Good Scientists Don't Think Like Lawyers
The constant posture of disbelief of the current is what makes science great.
Are scientists different than you and me? I don’t think that’s particularly true. I think the difference is how they think about things. One thing that most scientists I know have at their core is when they hear an explanation for something and they don't think it works they do an experiment to probe whatever it is they’re studying to determine whether the current explanation holds or whether it is challenged by new experiments. So this constant posture of disbelief of the current is what makes science great. And over time the underlying science gets better and better and better. That is the scientist’s mind that is at work.
There are a lot of professions that don’t do that. They go and learn the rulebook of their profession and they play by the rules and don’t say "I think this thing ought to be thrown out." Law is one example. In law there is a rulebook and what the lawyers get extremely skilled at doing is learning how to play by the rules and they can tell you when you’re not playing by the rules. That’s fantastic and they’re running that show, but that’s not how scientists think. Scientists say "you know that is a silly thing, just get rid of it, let me show you why because there is new thinking on it and so forth and so on."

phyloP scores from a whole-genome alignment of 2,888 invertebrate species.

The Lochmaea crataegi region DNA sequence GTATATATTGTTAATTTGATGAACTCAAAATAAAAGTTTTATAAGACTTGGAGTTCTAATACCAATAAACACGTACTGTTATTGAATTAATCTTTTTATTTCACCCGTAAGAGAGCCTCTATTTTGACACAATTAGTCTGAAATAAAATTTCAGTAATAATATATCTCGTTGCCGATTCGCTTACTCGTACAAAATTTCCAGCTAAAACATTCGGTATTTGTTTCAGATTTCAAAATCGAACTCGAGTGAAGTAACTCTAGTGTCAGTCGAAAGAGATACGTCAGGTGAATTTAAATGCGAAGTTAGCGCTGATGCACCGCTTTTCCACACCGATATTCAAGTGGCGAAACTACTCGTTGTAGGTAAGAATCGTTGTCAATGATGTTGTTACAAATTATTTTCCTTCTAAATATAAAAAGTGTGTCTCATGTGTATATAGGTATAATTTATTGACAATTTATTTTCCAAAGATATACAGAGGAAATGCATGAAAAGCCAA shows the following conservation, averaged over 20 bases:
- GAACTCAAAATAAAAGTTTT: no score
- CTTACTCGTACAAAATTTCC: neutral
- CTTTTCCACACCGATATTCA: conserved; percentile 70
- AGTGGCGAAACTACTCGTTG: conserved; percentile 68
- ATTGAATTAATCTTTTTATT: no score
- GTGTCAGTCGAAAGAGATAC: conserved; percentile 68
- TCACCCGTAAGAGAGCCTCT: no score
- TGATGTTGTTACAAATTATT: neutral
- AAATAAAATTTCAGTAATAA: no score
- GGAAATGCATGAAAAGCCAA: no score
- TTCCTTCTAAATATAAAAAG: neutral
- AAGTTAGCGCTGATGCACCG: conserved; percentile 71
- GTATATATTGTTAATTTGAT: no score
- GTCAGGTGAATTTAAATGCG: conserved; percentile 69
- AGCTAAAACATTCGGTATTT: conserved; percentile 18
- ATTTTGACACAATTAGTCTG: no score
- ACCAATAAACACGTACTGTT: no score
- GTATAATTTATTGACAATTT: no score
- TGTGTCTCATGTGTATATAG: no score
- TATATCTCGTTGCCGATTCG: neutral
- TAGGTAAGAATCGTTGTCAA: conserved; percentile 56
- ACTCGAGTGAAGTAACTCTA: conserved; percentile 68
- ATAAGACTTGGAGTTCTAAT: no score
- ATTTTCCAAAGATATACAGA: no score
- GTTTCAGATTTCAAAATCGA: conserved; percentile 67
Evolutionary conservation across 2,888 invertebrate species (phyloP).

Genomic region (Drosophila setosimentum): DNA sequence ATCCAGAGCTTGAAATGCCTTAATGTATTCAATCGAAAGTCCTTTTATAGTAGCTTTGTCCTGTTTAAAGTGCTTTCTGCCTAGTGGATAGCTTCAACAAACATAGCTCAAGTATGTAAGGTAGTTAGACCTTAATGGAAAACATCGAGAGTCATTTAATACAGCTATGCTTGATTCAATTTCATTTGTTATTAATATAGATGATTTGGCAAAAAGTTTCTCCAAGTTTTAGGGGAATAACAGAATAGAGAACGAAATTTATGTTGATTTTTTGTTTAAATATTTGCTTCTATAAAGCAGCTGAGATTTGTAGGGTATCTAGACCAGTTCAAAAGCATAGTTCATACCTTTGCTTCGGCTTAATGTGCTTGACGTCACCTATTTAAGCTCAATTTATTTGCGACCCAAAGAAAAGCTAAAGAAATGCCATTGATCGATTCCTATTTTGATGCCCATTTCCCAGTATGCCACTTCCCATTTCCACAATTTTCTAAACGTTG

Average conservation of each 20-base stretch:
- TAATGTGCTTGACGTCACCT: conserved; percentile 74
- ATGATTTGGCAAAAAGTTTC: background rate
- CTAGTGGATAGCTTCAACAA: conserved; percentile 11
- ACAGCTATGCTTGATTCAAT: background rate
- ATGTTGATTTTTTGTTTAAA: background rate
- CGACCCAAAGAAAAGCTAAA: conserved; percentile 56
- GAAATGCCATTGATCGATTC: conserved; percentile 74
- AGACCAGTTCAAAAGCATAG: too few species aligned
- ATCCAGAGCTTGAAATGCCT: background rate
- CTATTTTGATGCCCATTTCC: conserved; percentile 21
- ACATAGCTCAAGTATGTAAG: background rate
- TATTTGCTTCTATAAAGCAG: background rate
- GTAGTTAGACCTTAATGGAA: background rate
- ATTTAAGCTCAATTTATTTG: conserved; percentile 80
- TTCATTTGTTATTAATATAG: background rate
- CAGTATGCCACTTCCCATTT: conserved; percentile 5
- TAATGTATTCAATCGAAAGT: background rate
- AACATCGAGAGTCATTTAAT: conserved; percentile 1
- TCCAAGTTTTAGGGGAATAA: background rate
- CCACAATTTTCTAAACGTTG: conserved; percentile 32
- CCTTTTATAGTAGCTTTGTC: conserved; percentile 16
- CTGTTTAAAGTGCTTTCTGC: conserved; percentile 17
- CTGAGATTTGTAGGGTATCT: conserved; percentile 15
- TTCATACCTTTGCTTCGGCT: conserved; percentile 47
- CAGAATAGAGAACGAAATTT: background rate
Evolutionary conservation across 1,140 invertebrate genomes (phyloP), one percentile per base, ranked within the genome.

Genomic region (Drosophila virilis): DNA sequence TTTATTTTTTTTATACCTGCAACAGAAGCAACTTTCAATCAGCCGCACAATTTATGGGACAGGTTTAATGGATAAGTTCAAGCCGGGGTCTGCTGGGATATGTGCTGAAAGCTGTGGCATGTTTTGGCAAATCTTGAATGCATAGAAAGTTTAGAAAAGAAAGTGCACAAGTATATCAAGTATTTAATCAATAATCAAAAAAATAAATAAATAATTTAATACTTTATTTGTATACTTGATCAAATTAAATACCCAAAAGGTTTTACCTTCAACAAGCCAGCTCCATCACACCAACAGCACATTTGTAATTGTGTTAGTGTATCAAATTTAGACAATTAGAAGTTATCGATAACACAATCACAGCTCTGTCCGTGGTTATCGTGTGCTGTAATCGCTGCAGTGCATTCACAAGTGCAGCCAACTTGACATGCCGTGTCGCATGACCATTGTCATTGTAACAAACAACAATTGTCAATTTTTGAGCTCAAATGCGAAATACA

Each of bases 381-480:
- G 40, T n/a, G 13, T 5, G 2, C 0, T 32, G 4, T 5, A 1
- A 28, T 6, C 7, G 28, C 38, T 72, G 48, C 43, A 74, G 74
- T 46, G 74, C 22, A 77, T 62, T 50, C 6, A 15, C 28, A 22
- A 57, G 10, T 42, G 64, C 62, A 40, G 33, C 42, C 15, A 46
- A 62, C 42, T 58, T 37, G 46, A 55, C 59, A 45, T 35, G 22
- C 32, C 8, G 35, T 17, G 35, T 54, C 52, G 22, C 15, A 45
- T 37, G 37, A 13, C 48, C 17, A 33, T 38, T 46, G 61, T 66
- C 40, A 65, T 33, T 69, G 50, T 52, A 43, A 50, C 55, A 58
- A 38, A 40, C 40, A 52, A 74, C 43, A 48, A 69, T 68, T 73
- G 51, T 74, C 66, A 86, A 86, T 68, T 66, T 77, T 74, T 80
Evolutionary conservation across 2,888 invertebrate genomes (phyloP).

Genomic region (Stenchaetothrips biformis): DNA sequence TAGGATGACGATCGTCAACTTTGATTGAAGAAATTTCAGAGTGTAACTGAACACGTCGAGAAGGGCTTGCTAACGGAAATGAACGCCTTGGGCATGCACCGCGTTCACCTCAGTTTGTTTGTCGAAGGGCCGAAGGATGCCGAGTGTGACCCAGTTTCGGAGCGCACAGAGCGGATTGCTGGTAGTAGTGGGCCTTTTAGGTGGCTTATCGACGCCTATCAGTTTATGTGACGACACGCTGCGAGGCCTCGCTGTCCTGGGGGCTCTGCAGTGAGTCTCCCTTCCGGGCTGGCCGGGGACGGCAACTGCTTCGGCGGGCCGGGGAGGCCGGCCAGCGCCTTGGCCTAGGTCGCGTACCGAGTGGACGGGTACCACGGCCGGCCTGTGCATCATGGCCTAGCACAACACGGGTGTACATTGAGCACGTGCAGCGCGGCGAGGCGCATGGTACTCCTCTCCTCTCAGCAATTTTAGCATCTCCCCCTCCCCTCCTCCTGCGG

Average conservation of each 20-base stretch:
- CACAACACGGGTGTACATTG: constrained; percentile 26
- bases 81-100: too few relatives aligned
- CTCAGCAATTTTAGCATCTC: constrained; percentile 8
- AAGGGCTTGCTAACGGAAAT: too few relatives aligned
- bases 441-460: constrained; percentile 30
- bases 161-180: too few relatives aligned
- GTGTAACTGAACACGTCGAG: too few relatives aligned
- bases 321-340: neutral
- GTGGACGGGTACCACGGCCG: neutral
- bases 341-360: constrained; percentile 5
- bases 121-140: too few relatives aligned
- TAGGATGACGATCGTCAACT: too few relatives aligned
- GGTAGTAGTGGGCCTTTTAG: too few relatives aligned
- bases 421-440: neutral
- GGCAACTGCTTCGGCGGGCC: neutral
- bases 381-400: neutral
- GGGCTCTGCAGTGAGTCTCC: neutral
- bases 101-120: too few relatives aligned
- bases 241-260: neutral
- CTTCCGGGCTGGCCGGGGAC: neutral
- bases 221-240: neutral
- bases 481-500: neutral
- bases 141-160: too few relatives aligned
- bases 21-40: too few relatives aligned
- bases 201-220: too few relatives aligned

So there are these cultural conflicts between the various professions and scientists are always saying "I don’t think you know, let’s make sure it works that way, let’s try again and come at this another way and see if we come up with the same answer as we have had before." So that is a big deal within science.
In Their Own Words is recorded in Big Think's studio.
Image courtesy of Shutterstock.
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